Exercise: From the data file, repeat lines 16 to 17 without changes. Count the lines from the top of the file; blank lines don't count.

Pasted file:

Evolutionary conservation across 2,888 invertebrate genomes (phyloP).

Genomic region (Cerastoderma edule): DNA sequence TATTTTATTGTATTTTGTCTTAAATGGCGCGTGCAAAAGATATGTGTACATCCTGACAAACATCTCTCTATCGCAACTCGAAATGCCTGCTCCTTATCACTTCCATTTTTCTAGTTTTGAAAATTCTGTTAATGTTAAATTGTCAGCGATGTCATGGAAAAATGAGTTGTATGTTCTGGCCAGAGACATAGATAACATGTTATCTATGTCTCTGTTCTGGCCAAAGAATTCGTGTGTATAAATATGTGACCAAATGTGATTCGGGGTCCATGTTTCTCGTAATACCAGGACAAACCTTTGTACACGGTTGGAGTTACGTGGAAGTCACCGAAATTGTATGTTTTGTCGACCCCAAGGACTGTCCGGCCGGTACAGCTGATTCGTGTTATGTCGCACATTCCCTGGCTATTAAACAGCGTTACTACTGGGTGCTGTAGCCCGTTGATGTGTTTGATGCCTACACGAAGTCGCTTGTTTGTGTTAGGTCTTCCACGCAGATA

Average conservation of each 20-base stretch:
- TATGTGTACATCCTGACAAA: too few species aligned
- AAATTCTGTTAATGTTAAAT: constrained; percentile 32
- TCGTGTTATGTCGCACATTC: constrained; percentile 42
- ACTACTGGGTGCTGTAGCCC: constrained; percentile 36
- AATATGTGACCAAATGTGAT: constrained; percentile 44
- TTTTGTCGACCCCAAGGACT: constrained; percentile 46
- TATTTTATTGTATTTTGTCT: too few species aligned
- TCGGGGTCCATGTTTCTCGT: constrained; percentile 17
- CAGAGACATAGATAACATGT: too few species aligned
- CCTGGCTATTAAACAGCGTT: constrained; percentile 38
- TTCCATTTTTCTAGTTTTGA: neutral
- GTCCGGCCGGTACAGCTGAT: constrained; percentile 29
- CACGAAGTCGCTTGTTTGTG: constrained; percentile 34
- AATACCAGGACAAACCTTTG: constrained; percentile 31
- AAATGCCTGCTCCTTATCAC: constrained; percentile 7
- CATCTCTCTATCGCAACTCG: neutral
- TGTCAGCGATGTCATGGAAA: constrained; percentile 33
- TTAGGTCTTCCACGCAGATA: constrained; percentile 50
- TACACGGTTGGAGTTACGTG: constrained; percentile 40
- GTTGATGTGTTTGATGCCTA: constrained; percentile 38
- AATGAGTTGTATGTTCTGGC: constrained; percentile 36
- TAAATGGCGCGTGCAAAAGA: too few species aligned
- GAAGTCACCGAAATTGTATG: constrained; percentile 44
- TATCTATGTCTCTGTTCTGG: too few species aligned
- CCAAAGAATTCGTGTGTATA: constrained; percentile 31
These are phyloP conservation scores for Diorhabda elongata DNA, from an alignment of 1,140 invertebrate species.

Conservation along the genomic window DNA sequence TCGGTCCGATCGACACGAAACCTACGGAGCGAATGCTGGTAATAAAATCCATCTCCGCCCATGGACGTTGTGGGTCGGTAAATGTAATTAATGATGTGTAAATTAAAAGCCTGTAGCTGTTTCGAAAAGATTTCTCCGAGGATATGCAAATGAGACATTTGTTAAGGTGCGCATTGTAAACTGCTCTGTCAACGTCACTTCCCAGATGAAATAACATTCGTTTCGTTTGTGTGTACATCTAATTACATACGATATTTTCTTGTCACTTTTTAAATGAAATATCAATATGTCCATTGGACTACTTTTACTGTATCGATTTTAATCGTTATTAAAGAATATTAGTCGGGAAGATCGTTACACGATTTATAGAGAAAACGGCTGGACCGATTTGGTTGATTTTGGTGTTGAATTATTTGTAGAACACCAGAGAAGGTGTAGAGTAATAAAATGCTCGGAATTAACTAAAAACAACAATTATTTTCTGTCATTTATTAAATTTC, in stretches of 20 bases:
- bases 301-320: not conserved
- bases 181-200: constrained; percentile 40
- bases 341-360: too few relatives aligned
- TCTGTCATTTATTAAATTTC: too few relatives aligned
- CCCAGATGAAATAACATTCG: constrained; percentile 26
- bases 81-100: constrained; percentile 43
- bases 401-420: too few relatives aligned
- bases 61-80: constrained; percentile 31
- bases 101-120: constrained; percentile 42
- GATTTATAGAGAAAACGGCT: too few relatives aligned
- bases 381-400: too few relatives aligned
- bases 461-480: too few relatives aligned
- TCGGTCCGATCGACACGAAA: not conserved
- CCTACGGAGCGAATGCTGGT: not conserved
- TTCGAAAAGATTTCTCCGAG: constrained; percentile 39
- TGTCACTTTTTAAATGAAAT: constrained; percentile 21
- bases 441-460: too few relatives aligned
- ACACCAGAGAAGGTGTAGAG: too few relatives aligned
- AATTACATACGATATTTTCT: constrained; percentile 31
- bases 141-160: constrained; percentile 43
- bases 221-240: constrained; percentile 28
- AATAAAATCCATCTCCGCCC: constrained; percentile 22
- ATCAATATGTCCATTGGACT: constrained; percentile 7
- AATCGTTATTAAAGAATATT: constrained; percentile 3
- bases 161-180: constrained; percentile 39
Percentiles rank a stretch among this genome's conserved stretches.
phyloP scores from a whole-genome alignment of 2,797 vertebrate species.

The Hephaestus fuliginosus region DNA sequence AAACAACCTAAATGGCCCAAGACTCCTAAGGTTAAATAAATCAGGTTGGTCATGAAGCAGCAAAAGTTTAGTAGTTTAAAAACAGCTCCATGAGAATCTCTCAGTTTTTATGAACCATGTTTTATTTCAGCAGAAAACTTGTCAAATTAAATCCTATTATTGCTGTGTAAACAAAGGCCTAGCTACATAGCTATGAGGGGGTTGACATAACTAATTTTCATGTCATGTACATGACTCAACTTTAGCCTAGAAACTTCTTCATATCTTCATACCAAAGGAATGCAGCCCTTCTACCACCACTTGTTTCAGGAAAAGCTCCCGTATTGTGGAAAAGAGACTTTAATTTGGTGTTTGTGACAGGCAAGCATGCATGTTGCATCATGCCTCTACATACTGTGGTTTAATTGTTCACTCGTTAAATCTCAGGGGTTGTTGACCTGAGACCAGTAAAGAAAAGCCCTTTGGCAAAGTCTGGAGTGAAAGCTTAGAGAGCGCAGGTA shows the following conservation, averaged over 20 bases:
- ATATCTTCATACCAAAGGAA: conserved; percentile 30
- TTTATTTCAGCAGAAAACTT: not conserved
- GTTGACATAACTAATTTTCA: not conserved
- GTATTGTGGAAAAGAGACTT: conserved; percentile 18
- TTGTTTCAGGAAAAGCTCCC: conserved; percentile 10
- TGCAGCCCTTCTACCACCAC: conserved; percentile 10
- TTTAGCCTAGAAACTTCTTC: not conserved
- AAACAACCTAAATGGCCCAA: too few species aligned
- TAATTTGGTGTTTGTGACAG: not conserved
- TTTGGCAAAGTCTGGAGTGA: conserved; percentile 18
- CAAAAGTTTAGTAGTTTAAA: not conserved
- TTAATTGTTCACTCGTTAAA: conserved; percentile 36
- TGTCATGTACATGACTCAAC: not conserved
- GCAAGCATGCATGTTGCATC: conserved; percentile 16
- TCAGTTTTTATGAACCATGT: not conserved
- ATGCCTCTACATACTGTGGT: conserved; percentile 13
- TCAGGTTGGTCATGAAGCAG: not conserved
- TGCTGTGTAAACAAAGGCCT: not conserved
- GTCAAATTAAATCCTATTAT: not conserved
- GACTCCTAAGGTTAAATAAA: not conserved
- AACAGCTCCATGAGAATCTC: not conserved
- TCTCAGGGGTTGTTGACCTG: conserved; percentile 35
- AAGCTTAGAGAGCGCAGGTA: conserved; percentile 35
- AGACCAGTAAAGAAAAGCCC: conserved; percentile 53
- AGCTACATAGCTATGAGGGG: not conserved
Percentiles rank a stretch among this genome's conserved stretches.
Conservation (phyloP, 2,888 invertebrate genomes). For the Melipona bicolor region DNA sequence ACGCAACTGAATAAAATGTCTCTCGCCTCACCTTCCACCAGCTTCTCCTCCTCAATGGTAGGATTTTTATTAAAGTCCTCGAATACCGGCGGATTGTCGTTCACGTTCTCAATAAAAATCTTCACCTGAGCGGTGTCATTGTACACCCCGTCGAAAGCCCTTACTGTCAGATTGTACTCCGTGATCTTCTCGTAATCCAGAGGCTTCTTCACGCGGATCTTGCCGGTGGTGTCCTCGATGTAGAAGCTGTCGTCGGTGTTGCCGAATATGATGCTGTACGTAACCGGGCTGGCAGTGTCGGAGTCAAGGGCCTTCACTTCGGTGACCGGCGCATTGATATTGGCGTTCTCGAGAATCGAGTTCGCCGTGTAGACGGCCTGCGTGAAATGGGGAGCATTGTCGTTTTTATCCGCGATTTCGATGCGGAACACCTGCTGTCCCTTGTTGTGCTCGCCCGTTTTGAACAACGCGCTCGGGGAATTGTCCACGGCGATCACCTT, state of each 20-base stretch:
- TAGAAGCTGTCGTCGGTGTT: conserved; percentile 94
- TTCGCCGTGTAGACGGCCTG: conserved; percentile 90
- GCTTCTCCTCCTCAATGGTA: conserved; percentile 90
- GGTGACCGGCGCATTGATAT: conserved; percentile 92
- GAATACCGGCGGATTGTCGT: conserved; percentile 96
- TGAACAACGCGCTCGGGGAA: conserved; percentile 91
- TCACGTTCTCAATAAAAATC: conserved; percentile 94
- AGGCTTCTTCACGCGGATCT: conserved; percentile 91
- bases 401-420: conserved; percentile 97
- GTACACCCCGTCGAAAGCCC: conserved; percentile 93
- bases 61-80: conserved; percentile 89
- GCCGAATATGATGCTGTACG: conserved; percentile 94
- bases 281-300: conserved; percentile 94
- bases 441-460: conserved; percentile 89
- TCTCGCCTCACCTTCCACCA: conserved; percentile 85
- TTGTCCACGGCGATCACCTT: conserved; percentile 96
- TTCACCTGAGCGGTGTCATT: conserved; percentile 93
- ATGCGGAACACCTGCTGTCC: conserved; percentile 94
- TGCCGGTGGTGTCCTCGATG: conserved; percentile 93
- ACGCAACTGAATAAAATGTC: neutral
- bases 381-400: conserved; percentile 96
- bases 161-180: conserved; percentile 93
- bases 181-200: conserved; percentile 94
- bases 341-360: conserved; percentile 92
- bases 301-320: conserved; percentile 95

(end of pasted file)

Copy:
- CACGAAGTCGCTTGTTTGTG: constrained; percentile 34
- AATACCAGGACAAACCTTTG: constrained; percentile 31